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Review: For All Humankind


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For All Humankind: The Untold Stories of How the Moon Landing Inspired the World
by Tanya Harrison and Danny Bednar
Mango Publishing, 2020
hardcover, 200 pp., illus.
ISBN 978-1-64250-096-7
US$19.95

Most books written about the Apollo program, and the Apollo 11 landing specifically, have an American-centric focus, and for good reason. This was, after all, a program featuring American astronauts flying on American rockets, advocated by American politicians as part of a geopolitical competition the United States was waging against the Soviet Union. The contributions of other countries, like Canadian engineers or Australian ground stations, tended only to play cameos in that story (although the role of German-born engineers, some with Nazi ties, has gotten more scrutiny in recent decades.)

Apollo, though, was a worldwide phenomenon, with the Apollo 11 landing watched on television by an estimated 600 million people, about a fifth of the world’s population. While other nations may not have been directly involved in the program, their citizens were interested in the Apollo 11 mission, following the landing and historic moonwalk even if it meant staying up through the night. Huge crowds greeted the Apollo 11 astronauts in their round-the-world tour months after the mission.

“Regardless of where our interviewees came from, the overarching theme was that of inspiration from seeing humanity overcome challenges,” the authors write in the book’s epilogue.

The new book For All Humankind offers some examples of that global interest in the mission. Authors Tanya Harrison and Danny Bednar profile eight relatively ordinary people from around the world, all outside the United States, who offer their recollections of the Apollo landing. They range from a Lithuanian-born Holocaust survivor working as an engineer in Canada to a space-crazed teenager in England to an engineering student in Sudan who watched the landing on his university’s only television and then raced home to tell his uncle, who didn’t believe him at first. Some watched or listened to the landing live, while others didn’t hear about it until the next day.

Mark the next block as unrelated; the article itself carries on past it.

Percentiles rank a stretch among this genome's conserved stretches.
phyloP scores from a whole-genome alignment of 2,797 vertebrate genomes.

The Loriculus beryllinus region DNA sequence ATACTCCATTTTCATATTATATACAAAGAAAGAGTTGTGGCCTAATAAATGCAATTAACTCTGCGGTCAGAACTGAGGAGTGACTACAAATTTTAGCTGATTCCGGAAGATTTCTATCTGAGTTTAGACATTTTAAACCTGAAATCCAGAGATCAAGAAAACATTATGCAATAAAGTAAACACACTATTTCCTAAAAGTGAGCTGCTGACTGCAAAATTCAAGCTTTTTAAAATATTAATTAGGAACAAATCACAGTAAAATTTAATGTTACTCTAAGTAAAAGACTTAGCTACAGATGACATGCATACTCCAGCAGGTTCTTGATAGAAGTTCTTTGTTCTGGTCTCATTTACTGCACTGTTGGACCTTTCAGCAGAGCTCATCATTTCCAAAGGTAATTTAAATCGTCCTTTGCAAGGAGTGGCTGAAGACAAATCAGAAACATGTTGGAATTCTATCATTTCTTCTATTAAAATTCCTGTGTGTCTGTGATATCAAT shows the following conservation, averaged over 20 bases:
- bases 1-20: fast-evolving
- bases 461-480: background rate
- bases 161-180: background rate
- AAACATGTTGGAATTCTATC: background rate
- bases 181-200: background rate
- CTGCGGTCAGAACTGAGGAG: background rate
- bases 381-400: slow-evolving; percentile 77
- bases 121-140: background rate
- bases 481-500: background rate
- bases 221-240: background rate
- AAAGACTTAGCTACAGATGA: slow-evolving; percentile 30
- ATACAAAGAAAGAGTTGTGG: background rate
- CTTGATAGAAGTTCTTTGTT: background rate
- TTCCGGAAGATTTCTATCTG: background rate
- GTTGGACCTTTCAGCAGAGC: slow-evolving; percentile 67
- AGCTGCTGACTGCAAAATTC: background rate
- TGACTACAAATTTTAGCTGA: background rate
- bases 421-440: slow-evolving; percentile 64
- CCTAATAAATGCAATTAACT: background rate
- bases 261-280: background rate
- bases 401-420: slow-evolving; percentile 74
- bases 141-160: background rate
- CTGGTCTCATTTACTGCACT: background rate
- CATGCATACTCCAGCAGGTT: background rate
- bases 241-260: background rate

The book’s subtitle about how the Apollo 11 landing “inspired the world” might lead the reader to think that the people profiled in the book changed their lives because of the landing; that is, were inspired by the landing to do something they might not otherwise have done. That is, by and large, not the case. Elly, the Holocaust survivor in Canada, later decided to get his pilot’s license after the mission, but he had long been interested in flight. Phil, the English teenager who kept scrapbooks about the Apollo program, used the landing to accelerate his interest in the Moon, eventually becoming a planetary scientist. But others, like Indian schoolgirl Leena, have strong memories about the landing, but the event didn’t change their lives or careers in any obvious way.

Besides the recollections of people from around the world, For All Humankind includes a primer about the Apollo program (which can be safely skipped by most readers of this publication, since it’s just a basic introduction to the program for who know little about it) and an epilogue that summarizes the rest of the program and puts it into perspective. “Regardless of where our interviewees came from, the overarching theme was that of inspiration from seeing humanity overcome challenges,” Harrison and Bednar write in that epilogue. To those people, the Apollo 11 landing had nothing to do about winning the Space Race, but rather the inspiration of overcoming challenges to achieve an audacious goal. “Together, we can overcome any challenge in front of us, for our own betterment, and for all humankind.” That’s a message that can be particularly inspiring as humanity faces a new, and very different, challenge today.


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